NASA has been searching for spiders on Mars since they were first spotted a few years ago. It was a daunting task. The team behind the Mars Reconnaissance Obiter had too many images to analyze without a little help. So they asked citizen scientists to offer a hand.
Martian spiders aren’t creatures, they’re features that are carved into the landscape by seasonal slabs of dry ice. When winter falls upon the Red Planet’s south pole, some of the carbon dioxide in the atmosphere condenses and forms polar ice caps. As spring returns, these caps thaw from the bottom up, the solid ice evaporates directly into a gas, and the process cuts “araneiform” (spider-like) channels into the landscape.
This geological process can’t be found on Earth so observing these features is of particular interest to scientists. Through the Planet Four: Terrains platform they asked volunteers to scan and classify images from the orbiter’s Context Camera (CTX) and High Resolution Imaging Science Experiment (HiRISE) to identify some of these unique formations. A year later, nearly 8,500 registered volunteers have helped scientists target specific regions for further imaging.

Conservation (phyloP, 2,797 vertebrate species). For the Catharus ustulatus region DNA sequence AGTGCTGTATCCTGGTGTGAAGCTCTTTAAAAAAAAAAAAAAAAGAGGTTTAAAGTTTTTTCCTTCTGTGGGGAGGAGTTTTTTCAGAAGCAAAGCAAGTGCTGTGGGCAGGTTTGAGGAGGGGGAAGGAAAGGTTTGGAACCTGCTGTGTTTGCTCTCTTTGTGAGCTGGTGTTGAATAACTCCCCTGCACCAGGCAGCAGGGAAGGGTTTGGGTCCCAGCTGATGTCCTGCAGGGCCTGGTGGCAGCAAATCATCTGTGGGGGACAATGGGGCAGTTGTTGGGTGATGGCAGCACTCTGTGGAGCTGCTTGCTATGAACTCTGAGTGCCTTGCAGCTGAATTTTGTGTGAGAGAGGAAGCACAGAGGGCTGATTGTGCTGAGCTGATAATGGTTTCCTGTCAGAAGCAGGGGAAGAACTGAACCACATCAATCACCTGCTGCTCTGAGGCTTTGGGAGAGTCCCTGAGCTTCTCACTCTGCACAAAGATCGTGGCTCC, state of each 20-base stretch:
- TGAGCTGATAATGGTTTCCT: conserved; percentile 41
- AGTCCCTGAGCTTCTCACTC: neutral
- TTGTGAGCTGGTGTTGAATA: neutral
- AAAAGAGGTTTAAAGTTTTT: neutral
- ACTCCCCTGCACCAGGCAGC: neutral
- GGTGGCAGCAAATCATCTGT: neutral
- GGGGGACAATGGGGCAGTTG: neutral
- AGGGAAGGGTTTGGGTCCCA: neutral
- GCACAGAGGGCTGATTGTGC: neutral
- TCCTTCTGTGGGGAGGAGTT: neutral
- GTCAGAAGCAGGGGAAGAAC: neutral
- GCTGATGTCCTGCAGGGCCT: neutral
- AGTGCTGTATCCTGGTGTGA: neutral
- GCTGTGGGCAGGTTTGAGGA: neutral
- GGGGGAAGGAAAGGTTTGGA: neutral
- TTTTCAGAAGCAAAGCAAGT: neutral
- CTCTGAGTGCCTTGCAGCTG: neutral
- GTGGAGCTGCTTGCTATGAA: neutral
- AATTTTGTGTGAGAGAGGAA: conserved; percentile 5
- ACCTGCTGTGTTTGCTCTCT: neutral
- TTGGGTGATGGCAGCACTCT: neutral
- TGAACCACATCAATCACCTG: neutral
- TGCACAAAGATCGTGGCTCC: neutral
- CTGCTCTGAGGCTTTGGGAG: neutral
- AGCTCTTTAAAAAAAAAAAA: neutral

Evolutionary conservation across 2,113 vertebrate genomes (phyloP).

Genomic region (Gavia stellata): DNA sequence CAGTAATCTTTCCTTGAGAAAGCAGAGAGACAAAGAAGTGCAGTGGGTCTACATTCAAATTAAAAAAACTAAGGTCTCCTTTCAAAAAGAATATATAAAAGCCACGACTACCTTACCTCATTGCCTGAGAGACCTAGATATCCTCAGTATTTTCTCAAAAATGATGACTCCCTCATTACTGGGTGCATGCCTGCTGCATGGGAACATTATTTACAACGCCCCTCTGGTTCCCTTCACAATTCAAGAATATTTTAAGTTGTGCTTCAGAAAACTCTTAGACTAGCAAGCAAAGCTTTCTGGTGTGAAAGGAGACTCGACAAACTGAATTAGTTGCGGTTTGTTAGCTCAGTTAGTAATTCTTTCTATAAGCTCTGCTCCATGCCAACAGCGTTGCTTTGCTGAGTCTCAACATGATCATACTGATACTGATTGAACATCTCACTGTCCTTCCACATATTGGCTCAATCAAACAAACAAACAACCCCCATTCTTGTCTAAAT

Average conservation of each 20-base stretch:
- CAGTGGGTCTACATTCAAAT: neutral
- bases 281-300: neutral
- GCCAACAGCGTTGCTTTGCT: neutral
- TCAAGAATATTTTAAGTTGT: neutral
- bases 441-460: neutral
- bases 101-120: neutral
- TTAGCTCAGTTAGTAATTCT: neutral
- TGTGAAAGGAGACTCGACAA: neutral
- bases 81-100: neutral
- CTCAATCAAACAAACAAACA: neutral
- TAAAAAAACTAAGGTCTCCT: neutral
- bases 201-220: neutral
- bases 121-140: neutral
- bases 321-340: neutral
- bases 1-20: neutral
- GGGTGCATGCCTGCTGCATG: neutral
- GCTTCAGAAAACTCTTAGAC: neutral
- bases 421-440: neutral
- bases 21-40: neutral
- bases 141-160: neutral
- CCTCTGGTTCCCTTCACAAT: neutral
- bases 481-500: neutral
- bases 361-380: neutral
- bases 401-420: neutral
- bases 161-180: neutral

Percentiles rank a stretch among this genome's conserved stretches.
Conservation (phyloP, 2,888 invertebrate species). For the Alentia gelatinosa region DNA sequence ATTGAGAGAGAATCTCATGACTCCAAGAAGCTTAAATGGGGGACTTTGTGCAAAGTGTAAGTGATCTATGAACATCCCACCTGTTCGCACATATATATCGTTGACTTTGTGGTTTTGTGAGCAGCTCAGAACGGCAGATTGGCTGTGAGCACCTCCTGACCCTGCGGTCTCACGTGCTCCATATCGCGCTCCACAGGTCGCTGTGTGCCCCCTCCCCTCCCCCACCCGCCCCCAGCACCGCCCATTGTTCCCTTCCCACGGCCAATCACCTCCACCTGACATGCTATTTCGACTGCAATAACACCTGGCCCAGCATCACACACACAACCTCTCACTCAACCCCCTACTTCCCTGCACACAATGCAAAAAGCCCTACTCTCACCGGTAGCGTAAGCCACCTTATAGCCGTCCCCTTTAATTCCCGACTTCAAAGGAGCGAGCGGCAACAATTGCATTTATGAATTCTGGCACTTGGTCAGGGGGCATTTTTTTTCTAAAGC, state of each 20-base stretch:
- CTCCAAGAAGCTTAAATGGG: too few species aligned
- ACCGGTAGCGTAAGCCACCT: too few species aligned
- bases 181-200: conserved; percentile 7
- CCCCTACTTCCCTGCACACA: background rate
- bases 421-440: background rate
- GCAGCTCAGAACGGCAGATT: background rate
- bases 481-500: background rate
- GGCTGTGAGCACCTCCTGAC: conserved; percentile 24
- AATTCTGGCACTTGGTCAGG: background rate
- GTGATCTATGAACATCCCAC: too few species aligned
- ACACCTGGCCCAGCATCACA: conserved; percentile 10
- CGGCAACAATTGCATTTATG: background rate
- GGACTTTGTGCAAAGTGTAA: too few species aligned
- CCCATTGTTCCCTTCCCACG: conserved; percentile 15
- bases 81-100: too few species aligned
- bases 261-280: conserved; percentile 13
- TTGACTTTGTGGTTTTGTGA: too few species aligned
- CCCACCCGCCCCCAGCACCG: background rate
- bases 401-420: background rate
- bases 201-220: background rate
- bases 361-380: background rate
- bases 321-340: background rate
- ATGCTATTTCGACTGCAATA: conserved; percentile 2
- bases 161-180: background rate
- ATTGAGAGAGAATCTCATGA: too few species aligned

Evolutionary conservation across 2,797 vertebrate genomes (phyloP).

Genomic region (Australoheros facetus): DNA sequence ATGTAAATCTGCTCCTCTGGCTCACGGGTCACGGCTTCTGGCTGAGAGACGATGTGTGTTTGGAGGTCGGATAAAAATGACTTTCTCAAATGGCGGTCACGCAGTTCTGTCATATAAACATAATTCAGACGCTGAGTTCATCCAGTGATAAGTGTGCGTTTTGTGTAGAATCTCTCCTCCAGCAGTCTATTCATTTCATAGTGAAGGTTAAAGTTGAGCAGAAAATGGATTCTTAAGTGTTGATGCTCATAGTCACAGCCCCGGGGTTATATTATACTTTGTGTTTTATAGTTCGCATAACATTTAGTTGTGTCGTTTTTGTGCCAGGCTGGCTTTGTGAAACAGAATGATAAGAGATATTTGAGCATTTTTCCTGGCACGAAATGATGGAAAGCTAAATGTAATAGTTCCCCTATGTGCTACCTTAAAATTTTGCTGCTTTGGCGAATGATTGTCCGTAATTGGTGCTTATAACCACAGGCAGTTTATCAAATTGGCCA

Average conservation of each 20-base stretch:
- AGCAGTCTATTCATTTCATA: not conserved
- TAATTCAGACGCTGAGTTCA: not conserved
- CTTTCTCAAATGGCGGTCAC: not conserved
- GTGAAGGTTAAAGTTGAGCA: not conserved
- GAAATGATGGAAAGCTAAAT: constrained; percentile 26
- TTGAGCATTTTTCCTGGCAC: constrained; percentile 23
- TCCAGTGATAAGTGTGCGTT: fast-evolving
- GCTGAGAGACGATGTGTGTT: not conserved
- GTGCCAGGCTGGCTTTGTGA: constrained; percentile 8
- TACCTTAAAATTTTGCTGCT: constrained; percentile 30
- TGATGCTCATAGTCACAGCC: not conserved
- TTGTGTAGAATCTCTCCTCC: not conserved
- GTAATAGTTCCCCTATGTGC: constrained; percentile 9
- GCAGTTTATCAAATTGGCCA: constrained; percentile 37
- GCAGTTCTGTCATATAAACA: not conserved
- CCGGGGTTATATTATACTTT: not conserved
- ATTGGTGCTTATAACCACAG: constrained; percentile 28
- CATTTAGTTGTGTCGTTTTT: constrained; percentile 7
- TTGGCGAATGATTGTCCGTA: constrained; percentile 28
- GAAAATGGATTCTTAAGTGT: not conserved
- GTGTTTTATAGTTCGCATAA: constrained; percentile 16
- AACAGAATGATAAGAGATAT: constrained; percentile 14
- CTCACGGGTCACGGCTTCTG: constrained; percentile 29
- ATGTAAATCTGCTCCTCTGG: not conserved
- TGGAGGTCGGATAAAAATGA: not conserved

“It’s heartwarming to see so many citizens of planet Earth donate their time to help study Mars,” HiRISE Deputy Principal Investigator Candice Hansen said in a press release. “Thanks to the discovery power of so many people, we’re using HiRISE to take images of places we might not have studied without this assistance.”
The volunteers’s observations have helped identify 20 new regions for HiRISE’s seasonal monitoring of Mars.
But the hunt for spiders and other unique formations has just begun. With a fresh batch of CTX images recently added to the Planet Four: Terrain database, NASA welcomes any keen-eyed citizen scientists to join in the exploration and help unlock the geological secrets of the red planet.